Can People and Planet and The National Community Activists Network link up? I hope so.
After three very heavy mainstream politics-related posts that picked up more than enough speed (1,500 direct hits on 3 articles in about 3 days), this blogpost looks at the grassroots activists of People and Planet (P&P) and The National Community Activists Network (NatCAN). I was in Preston last week for NatCAN’s north-west conference. Late last year I was also at Shared Planet – which I blogged about here. It’s on the back of both events that I’m putting two and two together.
P&P – as in their strap-line is a student activist network primarily campaigning for the environment and against poverty. Such is the breadth of those issues that many issues and causes end up being covered & discussed at their gatherings. NatCAN is possibly even more broad, aiming to to support those who want to make the world – or their/your part of it a better place. What struck me about Shared Planet in the autumn and the NatCAN conference last week was the differences in demographics of the two networks alongside the similarities of what they are campaigning about. P&P’s gathering was a younger audience of mainly students and postgraduates with “London & the South East” accents dominating. NatCAN’s audience was generally older, with “Northern” accents being in the majority. Both conferences showed a limited Twitter presence – hence why I’ve put two Facebook links at the top of this post as both seem to have a stronger presence with Facebook than Twitter.
The NatCAN conference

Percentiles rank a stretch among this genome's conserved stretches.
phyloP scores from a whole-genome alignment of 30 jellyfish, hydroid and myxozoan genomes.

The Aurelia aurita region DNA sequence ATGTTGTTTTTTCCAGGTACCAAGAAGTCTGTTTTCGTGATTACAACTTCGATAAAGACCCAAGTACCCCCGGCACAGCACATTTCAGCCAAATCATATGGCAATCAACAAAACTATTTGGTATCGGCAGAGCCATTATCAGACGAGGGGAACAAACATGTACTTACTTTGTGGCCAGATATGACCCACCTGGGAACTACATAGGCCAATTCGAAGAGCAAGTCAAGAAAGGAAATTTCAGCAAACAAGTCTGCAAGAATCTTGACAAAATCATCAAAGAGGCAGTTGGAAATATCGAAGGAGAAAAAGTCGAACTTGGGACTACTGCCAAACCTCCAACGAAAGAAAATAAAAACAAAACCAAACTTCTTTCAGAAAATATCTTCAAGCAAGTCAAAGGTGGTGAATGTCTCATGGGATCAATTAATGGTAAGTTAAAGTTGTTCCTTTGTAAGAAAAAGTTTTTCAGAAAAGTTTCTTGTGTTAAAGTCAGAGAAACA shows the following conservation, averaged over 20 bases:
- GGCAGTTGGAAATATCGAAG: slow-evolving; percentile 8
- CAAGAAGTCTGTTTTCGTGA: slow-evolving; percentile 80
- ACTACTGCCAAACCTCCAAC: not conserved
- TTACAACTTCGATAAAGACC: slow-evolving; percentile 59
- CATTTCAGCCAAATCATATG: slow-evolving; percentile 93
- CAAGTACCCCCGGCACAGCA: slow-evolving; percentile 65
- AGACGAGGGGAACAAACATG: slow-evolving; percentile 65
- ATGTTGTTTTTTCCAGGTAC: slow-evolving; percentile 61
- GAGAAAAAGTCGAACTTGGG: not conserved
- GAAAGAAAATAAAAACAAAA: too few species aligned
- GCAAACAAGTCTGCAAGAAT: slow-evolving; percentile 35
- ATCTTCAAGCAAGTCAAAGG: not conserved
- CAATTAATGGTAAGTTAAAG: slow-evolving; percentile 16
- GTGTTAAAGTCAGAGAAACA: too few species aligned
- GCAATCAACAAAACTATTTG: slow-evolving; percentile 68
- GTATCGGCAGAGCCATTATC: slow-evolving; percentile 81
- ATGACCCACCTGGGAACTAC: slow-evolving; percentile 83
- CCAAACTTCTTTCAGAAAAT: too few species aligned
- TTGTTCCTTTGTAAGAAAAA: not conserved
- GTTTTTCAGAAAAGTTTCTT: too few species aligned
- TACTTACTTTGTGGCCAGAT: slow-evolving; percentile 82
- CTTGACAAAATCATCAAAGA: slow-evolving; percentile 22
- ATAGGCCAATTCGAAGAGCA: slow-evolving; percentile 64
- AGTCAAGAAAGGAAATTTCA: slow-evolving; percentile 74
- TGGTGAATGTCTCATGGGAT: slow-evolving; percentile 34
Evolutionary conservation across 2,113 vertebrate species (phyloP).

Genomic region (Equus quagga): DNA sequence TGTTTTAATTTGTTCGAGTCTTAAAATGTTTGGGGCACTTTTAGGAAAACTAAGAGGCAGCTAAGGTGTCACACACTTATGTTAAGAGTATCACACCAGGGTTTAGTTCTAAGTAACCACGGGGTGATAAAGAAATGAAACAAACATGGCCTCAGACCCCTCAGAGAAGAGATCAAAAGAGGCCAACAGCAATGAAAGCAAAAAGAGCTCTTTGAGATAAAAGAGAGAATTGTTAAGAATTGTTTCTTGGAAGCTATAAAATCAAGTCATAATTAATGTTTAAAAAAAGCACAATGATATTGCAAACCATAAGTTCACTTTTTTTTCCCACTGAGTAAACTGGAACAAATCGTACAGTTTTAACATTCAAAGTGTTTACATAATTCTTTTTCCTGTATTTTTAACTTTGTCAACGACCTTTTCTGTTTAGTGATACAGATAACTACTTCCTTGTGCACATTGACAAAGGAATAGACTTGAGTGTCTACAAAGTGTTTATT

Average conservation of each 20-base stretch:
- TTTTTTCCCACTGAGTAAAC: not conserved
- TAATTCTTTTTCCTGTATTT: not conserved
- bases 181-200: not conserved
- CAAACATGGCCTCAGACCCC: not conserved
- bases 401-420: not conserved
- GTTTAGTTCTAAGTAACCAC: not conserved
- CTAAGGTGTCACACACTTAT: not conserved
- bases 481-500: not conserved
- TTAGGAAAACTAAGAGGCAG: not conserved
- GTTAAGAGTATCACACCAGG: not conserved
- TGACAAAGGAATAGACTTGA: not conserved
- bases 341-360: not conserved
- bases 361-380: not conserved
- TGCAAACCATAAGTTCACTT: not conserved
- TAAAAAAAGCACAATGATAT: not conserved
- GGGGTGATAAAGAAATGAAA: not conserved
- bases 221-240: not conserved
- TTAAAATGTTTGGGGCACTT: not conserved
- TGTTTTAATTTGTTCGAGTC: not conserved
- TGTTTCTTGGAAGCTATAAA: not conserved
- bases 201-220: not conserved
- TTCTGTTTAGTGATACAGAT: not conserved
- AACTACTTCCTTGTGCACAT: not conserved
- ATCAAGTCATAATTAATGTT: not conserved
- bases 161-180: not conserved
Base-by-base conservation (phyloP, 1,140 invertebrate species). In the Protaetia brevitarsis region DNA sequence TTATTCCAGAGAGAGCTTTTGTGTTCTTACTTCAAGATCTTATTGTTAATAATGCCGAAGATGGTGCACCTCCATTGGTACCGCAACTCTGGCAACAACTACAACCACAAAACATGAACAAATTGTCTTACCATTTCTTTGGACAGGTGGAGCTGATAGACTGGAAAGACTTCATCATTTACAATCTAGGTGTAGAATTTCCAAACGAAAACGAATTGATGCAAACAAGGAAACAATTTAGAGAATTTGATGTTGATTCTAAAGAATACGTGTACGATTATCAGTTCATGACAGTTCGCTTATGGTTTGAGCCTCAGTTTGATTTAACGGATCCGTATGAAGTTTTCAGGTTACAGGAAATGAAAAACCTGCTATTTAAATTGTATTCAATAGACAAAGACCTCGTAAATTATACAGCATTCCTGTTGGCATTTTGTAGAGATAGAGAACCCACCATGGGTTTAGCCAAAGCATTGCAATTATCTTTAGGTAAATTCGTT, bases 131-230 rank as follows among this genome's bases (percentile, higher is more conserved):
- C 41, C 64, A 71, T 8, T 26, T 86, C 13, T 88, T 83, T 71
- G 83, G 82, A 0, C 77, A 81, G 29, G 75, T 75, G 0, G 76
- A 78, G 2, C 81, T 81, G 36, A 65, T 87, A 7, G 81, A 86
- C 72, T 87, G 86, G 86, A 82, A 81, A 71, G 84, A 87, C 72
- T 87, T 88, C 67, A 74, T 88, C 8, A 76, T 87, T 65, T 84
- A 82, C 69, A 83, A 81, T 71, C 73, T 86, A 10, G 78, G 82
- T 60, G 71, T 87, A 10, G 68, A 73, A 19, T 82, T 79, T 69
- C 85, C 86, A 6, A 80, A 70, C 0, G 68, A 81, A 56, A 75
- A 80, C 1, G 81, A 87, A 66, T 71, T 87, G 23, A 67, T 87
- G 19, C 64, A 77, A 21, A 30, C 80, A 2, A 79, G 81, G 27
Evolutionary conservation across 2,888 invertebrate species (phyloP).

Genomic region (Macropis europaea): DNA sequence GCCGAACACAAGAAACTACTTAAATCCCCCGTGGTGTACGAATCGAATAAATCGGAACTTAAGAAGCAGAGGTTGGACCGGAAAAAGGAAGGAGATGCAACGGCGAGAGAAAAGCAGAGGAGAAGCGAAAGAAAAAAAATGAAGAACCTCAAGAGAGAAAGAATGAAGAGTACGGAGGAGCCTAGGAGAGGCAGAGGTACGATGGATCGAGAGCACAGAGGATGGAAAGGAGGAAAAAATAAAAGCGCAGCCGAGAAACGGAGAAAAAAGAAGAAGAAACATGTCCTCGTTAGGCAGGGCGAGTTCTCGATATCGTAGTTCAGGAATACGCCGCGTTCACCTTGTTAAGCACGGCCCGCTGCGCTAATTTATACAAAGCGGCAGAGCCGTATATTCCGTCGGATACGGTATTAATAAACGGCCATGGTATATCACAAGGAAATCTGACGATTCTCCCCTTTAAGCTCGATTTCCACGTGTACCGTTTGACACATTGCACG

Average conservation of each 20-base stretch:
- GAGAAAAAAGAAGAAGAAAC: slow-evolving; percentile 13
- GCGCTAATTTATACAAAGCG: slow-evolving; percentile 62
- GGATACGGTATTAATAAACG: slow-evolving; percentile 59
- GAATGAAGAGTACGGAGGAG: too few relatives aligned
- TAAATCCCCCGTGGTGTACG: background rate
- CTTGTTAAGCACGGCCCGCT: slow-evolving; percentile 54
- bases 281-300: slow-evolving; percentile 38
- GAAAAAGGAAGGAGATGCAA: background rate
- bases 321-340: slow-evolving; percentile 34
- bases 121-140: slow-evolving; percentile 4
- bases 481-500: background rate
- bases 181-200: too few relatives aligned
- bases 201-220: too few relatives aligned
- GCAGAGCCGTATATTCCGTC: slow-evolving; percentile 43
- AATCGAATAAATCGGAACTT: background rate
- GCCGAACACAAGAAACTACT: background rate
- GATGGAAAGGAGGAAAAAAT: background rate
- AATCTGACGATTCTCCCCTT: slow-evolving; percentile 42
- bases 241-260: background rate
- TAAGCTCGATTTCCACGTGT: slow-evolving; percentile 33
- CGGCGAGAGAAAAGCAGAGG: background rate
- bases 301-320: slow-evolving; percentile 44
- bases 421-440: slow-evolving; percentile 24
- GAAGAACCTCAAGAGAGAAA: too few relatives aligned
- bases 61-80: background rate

Part of the challenge for me was getting there – a 04:45am start due to having to go into London and back made things more than a little painful, though I managed to get there on time.
There were about 80 people who came along to the conference – actually, it was more of a gathering. I resorted to type dressing in a suit because…well…it said ‘conference’ and that’s what you do for conferences…don’t you? Actually, in the grand scheme of things I find that such formal gatherings subconsciously impede the flow of conversation and learning. You’re not there representing you, you’re representing your organisation and there’s an expectation that goes with that – especially in your comments.
The conference followed a standard pattern – speeches before lunchtime, breakout sessions after it & feedback at the end. The first couple of speeches provoked some interesting reactions. Tim Gee (author of Counterpower) and David Malone, author of Debt Generation were the two speakers. Some felt that the two speeches (Tim’s primarily around the Arab Spring and David’s around the global financial crisis) had little to do with finding local solutions to local problems. Others had never come across the issues in the manner presented and found the speeches really interesting and stimulating. I commented that both speeches were the sort often found in “University-style campaign teach-ins” – the like of which I’ve been familiar with for quite some time. Yet many of the people in that audience (judging by the questions & comments) had not. Hence the desire to get NatCAN activists to link up with P&P activists – the latter organise these sort of events & gatherings for fun. The communities that NatCAN activists live and work in may well be interested in getting into these issues, but may not have the first idea of where to go and who to talk to. The problem of advertising within a university bubble? Challenge to P&P: Can you work with NatCAN to break out of the university bubble and expand your reach beyond the campus? Because the potential audiences are there, and there’s lots you can learn from each other.
What I think would be lovely to see is a number of NatCAN activists going along to P&P’s Summer Gathering at the end of June to discuss and debate many of the things and more, that were covered at both the events I was at. What you choose to do on the back of those conversations…is up to you.